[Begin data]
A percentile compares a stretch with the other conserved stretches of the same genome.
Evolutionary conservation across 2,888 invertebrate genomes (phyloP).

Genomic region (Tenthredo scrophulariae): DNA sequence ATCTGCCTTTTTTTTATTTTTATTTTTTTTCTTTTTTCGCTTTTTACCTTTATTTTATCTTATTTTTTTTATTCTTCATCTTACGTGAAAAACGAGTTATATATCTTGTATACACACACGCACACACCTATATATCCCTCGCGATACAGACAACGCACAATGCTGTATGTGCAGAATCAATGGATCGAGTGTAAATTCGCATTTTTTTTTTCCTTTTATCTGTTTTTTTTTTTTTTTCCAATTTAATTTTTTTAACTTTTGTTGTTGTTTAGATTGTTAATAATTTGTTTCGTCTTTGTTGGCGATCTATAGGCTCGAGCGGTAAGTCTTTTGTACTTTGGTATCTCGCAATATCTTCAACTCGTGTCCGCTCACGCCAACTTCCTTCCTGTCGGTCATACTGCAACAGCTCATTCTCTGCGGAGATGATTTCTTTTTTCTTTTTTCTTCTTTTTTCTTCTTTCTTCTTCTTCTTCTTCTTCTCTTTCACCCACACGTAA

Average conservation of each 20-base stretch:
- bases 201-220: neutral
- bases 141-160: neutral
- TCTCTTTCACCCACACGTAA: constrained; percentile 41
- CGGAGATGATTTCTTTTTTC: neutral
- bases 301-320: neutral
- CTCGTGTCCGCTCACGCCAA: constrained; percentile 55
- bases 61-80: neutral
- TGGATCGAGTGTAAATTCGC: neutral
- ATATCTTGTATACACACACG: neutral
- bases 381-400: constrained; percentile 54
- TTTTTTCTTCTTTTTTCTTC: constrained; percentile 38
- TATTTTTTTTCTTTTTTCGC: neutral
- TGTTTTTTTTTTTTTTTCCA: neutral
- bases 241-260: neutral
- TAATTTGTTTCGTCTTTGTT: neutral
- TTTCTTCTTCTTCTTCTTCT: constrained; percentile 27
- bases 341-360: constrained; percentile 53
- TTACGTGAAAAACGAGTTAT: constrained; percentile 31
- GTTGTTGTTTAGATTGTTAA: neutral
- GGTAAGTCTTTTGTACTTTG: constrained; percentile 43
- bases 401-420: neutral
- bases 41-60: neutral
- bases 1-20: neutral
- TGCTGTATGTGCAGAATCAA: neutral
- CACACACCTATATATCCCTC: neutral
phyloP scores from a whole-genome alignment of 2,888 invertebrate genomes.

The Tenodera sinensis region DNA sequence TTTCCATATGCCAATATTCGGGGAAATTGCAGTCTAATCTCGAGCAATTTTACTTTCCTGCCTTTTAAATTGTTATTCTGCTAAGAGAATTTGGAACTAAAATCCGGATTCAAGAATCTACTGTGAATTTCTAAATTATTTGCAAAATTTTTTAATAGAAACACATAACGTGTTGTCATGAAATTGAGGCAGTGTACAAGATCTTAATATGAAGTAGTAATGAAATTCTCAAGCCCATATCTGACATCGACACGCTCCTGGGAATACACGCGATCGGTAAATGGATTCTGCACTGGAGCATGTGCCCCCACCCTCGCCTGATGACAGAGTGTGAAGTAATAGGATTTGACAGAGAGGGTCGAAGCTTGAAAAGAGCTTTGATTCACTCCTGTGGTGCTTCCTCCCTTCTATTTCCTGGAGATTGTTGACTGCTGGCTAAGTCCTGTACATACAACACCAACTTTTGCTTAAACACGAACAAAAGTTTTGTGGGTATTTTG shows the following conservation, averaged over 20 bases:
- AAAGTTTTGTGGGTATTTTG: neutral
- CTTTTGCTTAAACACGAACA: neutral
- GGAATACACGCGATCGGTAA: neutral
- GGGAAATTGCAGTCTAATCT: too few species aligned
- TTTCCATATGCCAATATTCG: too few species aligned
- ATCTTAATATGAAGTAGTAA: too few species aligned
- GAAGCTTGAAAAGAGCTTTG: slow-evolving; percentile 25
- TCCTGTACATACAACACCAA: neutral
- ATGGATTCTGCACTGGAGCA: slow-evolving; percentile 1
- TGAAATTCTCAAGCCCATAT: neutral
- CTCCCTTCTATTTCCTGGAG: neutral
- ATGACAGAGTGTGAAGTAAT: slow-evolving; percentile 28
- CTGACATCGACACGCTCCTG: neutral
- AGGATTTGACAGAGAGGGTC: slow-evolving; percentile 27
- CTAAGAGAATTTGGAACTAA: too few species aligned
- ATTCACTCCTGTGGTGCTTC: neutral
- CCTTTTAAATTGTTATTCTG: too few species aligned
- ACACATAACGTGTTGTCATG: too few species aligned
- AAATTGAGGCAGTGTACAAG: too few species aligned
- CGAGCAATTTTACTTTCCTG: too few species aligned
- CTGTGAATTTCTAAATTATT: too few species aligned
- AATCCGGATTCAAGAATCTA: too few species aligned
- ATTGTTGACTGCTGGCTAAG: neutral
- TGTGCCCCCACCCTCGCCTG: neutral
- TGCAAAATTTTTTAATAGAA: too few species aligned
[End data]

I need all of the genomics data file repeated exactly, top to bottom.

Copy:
A percentile compares a stretch with the other conserved stretches of the same genome.
Evolutionary conservation across 2,888 invertebrate genomes (phyloP).

Genomic region (Tenthredo scrophulariae): DNA sequence ATCTGCCTTTTTTTTATTTTTATTTTTTTTCTTTTTTCGCTTTTTACCTTTATTTTATCTTATTTTTTTTATTCTTCATCTTACGTGAAAAACGAGTTATATATCTTGTATACACACACGCACACACCTATATATCCCTCGCGATACAGACAACGCACAATGCTGTATGTGCAGAATCAATGGATCGAGTGTAAATTCGCATTTTTTTTTTCCTTTTATCTGTTTTTTTTTTTTTTTCCAATTTAATTTTTTTAACTTTTGTTGTTGTTTAGATTGTTAATAATTTGTTTCGTCTTTGTTGGCGATCTATAGGCTCGAGCGGTAAGTCTTTTGTACTTTGGTATCTCGCAATATCTTCAACTCGTGTCCGCTCACGCCAACTTCCTTCCTGTCGGTCATACTGCAACAGCTCATTCTCTGCGGAGATGATTTCTTTTTTCTTTTTTCTTCTTTTTTCTTCTTTCTTCTTCTTCTTCTTCTTCTCTTTCACCCACACGTAA

Average conservation of each 20-base stretch:
- bases 201-220: neutral
- bases 141-160: neutral
- TCTCTTTCACCCACACGTAA: constrained; percentile 41
- CGGAGATGATTTCTTTTTTC: neutral
- bases 301-320: neutral
- CTCGTGTCCGCTCACGCCAA: constrained; percentile 55
- bases 61-80: neutral
- TGGATCGAGTGTAAATTCGC: neutral
- ATATCTTGTATACACACACG: neutral
- bases 381-400: constrained; percentile 54
- TTTTTTCTTCTTTTTTCTTC: constrained; percentile 38
- TATTTTTTTTCTTTTTTCGC: neutral
- TGTTTTTTTTTTTTTTTCCA: neutral
- bases 241-260: neutral
- TAATTTGTTTCGTCTTTGTT: neutral
- TTTCTTCTTCTTCTTCTTCT: constrained; percentile 27
- bases 341-360: constrained; percentile 53
- TTACGTGAAAAACGAGTTAT: constrained; percentile 31
- GTTGTTGTTTAGATTGTTAA: neutral
- GGTAAGTCTTTTGTACTTTG: constrained; percentile 43
- bases 401-420: neutral
- bases 41-60: neutral
- bases 1-20: neutral
- TGCTGTATGTGCAGAATCAA: neutral
- CACACACCTATATATCCCTC: neutral
phyloP scores from a whole-genome alignment of 2,888 invertebrate genomes.

The Tenodera sinensis region DNA sequence TTTCCATATGCCAATATTCGGGGAAATTGCAGTCTAATCTCGAGCAATTTTACTTTCCTGCCTTTTAAATTGTTATTCTGCTAAGAGAATTTGGAACTAAAATCCGGATTCAAGAATCTACTGTGAATTTCTAAATTATTTGCAAAATTTTTTAATAGAAACACATAACGTGTTGTCATGAAATTGAGGCAGTGTACAAGATCTTAATATGAAGTAGTAATGAAATTCTCAAGCCCATATCTGACATCGACACGCTCCTGGGAATACACGCGATCGGTAAATGGATTCTGCACTGGAGCATGTGCCCCCACCCTCGCCTGATGACAGAGTGTGAAGTAATAGGATTTGACAGAGAGGGTCGAAGCTTGAAAAGAGCTTTGATTCACTCCTGTGGTGCTTCCTCCCTTCTATTTCCTGGAGATTGTTGACTGCTGGCTAAGTCCTGTACATACAACACCAACTTTTGCTTAAACACGAACAAAAGTTTTGTGGGTATTTTG shows the following conservation, averaged over 20 bases:
- AAAGTTTTGTGGGTATTTTG: neutral
- CTTTTGCTTAAACACGAACA: neutral
- GGAATACACGCGATCGGTAA: neutral
- GGGAAATTGCAGTCTAATCT: too few species aligned
- TTTCCATATGCCAATATTCG: too few species aligned
- ATCTTAATATGAAGTAGTAA: too few species aligned
- GAAGCTTGAAAAGAGCTTTG: slow-evolving; percentile 25
- TCCTGTACATACAACACCAA: neutral
- ATGGATTCTGCACTGGAGCA: slow-evolving; percentile 1
- TGAAATTCTCAAGCCCATAT: neutral
- CTCCCTTCTATTTCCTGGAG: neutral
- ATGACAGAGTGTGAAGTAAT: slow-evolving; percentile 28
- CTGACATCGACACGCTCCTG: neutral
- AGGATTTGACAGAGAGGGTC: slow-evolving; percentile 27
- CTAAGAGAATTTGGAACTAA: too few species aligned
- ATTCACTCCTGTGGTGCTTC: neutral
- CCTTTTAAATTGTTATTCTG: too few species aligned
- ACACATAACGTGTTGTCATG: too few species aligned
- AAATTGAGGCAGTGTACAAG: too few species aligned
- CGAGCAATTTTACTTTCCTG: too few species aligned
- CTGTGAATTTCTAAATTATT: too few species aligned
- AATCCGGATTCAAGAATCTA: too few species aligned
- ATTGTTGACTGCTGGCTAAG: neutral
- TGTGCCCCCACCCTCGCCTG: neutral
- TGCAAAATTTTTTAATAGAA: too few species aligned